[ ahr-kuh-man-drahyt ]

nounEastern Church.
  1. the head of a monastery; an abbot.

  2. a superior abbot, having charge of several monasteries.

  1. a title given to distinguished celibate priests.

Origin of archimandrite

1585–95; <Late Latin archimandrīta<Late Greek archimandrī́tēs abbot, equivalent to Greek archi-archi- + Late Greek mándr(a) monastery (Greek: fold, enclosure) + -ītēs-ite1

Words Nearby archimandrite Unabridged Based on the Random House Unabridged Dictionary, © Random House, Inc. 2023

How to use archimandrite in a sentence

  • I don't know what passed at their interview, but the archimandrite disappeared and I was detained.

  • They gave me that magnificent name in honour of a kinsman, an archimandrite, to whom I am-48- indebted for nothing else.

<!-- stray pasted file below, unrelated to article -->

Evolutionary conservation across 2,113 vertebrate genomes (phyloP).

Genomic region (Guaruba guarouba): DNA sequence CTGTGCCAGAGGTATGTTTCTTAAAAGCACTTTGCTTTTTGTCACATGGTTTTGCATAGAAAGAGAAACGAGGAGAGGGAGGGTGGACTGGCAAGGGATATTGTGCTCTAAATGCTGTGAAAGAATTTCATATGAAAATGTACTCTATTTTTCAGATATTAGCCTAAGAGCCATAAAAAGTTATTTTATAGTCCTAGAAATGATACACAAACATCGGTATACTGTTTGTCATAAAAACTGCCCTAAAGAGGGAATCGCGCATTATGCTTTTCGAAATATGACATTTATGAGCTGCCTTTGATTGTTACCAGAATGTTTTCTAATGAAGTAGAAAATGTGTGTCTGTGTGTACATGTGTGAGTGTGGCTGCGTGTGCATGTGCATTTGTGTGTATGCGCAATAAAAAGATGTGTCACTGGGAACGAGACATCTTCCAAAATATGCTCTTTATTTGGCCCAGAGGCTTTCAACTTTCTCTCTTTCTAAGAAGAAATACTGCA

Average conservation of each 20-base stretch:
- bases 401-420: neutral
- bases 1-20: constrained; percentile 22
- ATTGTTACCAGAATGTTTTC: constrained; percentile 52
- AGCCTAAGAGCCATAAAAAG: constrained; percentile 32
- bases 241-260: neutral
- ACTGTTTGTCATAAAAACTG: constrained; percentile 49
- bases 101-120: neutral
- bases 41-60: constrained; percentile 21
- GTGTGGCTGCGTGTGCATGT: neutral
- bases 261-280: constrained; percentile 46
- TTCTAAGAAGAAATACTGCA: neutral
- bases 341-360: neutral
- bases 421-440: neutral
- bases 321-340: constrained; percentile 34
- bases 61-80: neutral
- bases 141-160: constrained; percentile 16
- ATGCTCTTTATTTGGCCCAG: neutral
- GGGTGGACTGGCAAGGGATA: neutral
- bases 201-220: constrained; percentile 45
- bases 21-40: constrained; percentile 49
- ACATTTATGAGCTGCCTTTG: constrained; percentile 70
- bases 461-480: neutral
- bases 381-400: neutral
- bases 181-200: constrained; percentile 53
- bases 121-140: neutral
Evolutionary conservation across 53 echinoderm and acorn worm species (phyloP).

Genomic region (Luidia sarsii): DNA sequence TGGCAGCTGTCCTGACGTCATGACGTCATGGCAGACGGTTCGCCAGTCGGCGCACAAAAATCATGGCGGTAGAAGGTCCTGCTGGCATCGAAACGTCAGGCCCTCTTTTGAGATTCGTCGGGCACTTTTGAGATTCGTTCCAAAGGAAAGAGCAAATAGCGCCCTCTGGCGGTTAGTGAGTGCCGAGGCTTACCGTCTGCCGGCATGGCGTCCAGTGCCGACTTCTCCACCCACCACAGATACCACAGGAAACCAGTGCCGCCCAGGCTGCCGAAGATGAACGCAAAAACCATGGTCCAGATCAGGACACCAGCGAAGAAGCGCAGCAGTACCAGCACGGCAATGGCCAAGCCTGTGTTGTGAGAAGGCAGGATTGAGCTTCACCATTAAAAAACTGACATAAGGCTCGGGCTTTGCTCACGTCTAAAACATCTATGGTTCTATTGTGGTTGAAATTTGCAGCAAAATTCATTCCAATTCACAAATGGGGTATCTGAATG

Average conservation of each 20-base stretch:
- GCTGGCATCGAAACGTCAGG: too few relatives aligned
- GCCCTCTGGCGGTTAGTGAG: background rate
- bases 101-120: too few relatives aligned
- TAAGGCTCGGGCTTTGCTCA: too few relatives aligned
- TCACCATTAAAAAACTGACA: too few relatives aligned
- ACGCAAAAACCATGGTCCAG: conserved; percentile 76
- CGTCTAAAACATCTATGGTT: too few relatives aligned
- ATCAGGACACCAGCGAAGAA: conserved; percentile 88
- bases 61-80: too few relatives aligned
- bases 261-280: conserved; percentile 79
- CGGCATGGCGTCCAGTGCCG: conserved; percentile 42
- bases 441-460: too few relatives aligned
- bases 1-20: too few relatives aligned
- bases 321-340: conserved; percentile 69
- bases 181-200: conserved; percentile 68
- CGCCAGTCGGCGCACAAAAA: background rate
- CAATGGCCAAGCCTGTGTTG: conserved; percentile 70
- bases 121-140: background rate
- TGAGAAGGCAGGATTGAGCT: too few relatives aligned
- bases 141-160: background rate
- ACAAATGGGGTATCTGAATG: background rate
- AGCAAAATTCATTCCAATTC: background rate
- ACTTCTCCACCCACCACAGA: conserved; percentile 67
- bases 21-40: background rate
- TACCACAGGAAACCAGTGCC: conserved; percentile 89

Smoke | Turgenev Ivan Sergeevich
  • He himself had lived there many years as the archimandrite, and was besieged by the Turks during his sojourn within its walls.

  • They paid close attention to the counsels of the archimandrite, and died quite penitent.

  • Tim peeping in, perceived that the archimandrite was asleep, and snoring like a hedgehog, but the lad was awake.

    The Story of Tim | Anonymous

British Dictionary definitions for archimandrite


/ (ˌɑːkɪˈmændraɪt) /

  1. Greek Orthodox Church the head of a monastery or a group of monasteries

Origin of archimandrite

C16: from Late Latin archimandrīta, from Late Greek arkhimandritēs, from archi- + mandra monastery

Collins English Dictionary - Complete & Unabridged 2012 Digital Edition © William Collins Sons & Co. Ltd. 1979, 1986 © HarperCollins Publishers 1998, 2000, 2003, 2005, 2006, 2007, 2009, 2012